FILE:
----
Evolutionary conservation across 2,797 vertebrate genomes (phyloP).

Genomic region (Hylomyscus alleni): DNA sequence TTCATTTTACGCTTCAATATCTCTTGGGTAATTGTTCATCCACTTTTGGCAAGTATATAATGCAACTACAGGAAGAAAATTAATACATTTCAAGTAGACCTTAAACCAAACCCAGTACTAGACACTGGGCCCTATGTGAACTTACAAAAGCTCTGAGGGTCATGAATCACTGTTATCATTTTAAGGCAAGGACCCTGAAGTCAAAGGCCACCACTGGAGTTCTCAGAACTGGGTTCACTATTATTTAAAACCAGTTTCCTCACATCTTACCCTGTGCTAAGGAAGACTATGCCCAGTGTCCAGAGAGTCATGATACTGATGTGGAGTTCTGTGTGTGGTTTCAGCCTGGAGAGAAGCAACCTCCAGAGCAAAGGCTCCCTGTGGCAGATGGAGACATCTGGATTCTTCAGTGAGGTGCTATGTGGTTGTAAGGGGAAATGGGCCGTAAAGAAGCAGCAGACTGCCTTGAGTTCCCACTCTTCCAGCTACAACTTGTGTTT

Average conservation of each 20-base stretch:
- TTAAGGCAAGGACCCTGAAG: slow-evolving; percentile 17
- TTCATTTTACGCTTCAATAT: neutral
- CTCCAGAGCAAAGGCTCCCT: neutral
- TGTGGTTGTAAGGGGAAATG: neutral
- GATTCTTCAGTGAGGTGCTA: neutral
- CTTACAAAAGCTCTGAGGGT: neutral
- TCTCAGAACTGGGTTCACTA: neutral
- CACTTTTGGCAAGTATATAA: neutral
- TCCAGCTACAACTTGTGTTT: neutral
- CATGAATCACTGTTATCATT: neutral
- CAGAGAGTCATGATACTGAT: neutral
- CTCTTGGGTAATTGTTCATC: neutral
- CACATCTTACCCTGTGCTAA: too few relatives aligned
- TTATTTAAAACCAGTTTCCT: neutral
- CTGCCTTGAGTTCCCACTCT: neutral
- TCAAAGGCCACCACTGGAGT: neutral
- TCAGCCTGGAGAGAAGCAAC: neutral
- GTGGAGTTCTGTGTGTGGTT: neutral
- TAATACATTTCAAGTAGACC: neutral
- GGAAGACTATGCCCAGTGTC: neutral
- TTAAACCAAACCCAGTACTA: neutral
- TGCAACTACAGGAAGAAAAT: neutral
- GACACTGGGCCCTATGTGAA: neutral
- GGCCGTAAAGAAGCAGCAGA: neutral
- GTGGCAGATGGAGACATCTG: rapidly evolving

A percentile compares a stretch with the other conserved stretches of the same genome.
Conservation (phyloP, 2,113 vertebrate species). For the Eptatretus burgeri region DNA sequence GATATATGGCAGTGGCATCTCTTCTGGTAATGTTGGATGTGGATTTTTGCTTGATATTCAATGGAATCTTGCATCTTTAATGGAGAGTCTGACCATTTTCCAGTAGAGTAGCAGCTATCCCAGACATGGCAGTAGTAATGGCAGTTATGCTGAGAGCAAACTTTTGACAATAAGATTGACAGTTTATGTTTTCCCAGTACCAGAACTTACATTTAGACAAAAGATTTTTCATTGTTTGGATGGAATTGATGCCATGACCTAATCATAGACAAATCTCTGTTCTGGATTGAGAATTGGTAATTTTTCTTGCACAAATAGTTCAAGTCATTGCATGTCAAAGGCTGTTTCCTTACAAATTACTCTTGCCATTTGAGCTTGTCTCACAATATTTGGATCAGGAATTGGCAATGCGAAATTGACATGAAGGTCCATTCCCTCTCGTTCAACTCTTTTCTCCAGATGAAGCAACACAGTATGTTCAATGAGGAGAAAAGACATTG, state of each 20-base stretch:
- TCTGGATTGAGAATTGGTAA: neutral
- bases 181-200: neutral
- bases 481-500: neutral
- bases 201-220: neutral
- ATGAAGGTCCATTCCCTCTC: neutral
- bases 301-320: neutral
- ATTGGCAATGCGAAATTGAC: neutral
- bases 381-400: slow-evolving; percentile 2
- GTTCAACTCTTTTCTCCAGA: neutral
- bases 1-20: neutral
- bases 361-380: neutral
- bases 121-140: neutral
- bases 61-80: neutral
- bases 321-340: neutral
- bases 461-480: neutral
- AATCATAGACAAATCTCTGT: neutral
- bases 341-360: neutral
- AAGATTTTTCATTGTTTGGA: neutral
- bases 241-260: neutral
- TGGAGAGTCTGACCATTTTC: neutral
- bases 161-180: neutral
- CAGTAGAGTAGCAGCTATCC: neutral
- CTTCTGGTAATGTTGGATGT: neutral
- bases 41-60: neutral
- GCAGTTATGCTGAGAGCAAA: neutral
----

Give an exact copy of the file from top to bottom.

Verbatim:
Evolutionary conservation across 2,797 vertebrate genomes (phyloP).

Genomic region (Hylomyscus alleni): DNA sequence TTCATTTTACGCTTCAATATCTCTTGGGTAATTGTTCATCCACTTTTGGCAAGTATATAATGCAACTACAGGAAGAAAATTAATACATTTCAAGTAGACCTTAAACCAAACCCAGTACTAGACACTGGGCCCTATGTGAACTTACAAAAGCTCTGAGGGTCATGAATCACTGTTATCATTTTAAGGCAAGGACCCTGAAGTCAAAGGCCACCACTGGAGTTCTCAGAACTGGGTTCACTATTATTTAAAACCAGTTTCCTCACATCTTACCCTGTGCTAAGGAAGACTATGCCCAGTGTCCAGAGAGTCATGATACTGATGTGGAGTTCTGTGTGTGGTTTCAGCCTGGAGAGAAGCAACCTCCAGAGCAAAGGCTCCCTGTGGCAGATGGAGACATCTGGATTCTTCAGTGAGGTGCTATGTGGTTGTAAGGGGAAATGGGCCGTAAAGAAGCAGCAGACTGCCTTGAGTTCCCACTCTTCCAGCTACAACTTGTGTTT

Average conservation of each 20-base stretch:
- TTAAGGCAAGGACCCTGAAG: slow-evolving; percentile 17
- TTCATTTTACGCTTCAATAT: neutral
- CTCCAGAGCAAAGGCTCCCT: neutral
- TGTGGTTGTAAGGGGAAATG: neutral
- GATTCTTCAGTGAGGTGCTA: neutral
- CTTACAAAAGCTCTGAGGGT: neutral
- TCTCAGAACTGGGTTCACTA: neutral
- CACTTTTGGCAAGTATATAA: neutral
- TCCAGCTACAACTTGTGTTT: neutral
- CATGAATCACTGTTATCATT: neutral
- CAGAGAGTCATGATACTGAT: neutral
- CTCTTGGGTAATTGTTCATC: neutral
- CACATCTTACCCTGTGCTAA: too few relatives aligned
- TTATTTAAAACCAGTTTCCT: neutral
- CTGCCTTGAGTTCCCACTCT: neutral
- TCAAAGGCCACCACTGGAGT: neutral
- TCAGCCTGGAGAGAAGCAAC: neutral
- GTGGAGTTCTGTGTGTGGTT: neutral
- TAATACATTTCAAGTAGACC: neutral
- GGAAGACTATGCCCAGTGTC: neutral
- TTAAACCAAACCCAGTACTA: neutral
- TGCAACTACAGGAAGAAAAT: neutral
- GACACTGGGCCCTATGTGAA: neutral
- GGCCGTAAAGAAGCAGCAGA: neutral
- GTGGCAGATGGAGACATCTG: rapidly evolving

A percentile compares a stretch with the other conserved stretches of the same genome.
Conservation (phyloP, 2,113 vertebrate species). For the Eptatretus burgeri region DNA sequence GATATATGGCAGTGGCATCTCTTCTGGTAATGTTGGATGTGGATTTTTGCTTGATATTCAATGGAATCTTGCATCTTTAATGGAGAGTCTGACCATTTTCCAGTAGAGTAGCAGCTATCCCAGACATGGCAGTAGTAATGGCAGTTATGCTGAGAGCAAACTTTTGACAATAAGATTGACAGTTTATGTTTTCCCAGTACCAGAACTTACATTTAGACAAAAGATTTTTCATTGTTTGGATGGAATTGATGCCATGACCTAATCATAGACAAATCTCTGTTCTGGATTGAGAATTGGTAATTTTTCTTGCACAAATAGTTCAAGTCATTGCATGTCAAAGGCTGTTTCCTTACAAATTACTCTTGCCATTTGAGCTTGTCTCACAATATTTGGATCAGGAATTGGCAATGCGAAATTGACATGAAGGTCCATTCCCTCTCGTTCAACTCTTTTCTCCAGATGAAGCAACACAGTATGTTCAATGAGGAGAAAAGACATTG, state of each 20-base stretch:
- TCTGGATTGAGAATTGGTAA: neutral
- bases 181-200: neutral
- bases 481-500: neutral
- bases 201-220: neutral
- ATGAAGGTCCATTCCCTCTC: neutral
- bases 301-320: neutral
- ATTGGCAATGCGAAATTGAC: neutral
- bases 381-400: slow-evolving; percentile 2
- GTTCAACTCTTTTCTCCAGA: neutral
- bases 1-20: neutral
- bases 361-380: neutral
- bases 121-140: neutral
- bases 61-80: neutral
- bases 321-340: neutral
- bases 461-480: neutral
- AATCATAGACAAATCTCTGT: neutral
- bases 341-360: neutral
- AAGATTTTTCATTGTTTGGA: neutral
- bases 241-260: neutral
- TGGAGAGTCTGACCATTTTC: neutral
- bases 161-180: neutral
- CAGTAGAGTAGCAGCTATCC: neutral
- CTTCTGGTAATGTTGGATGT: neutral
- bases 41-60: neutral
- GCAGTTATGCTGAGAGCAAA: neutral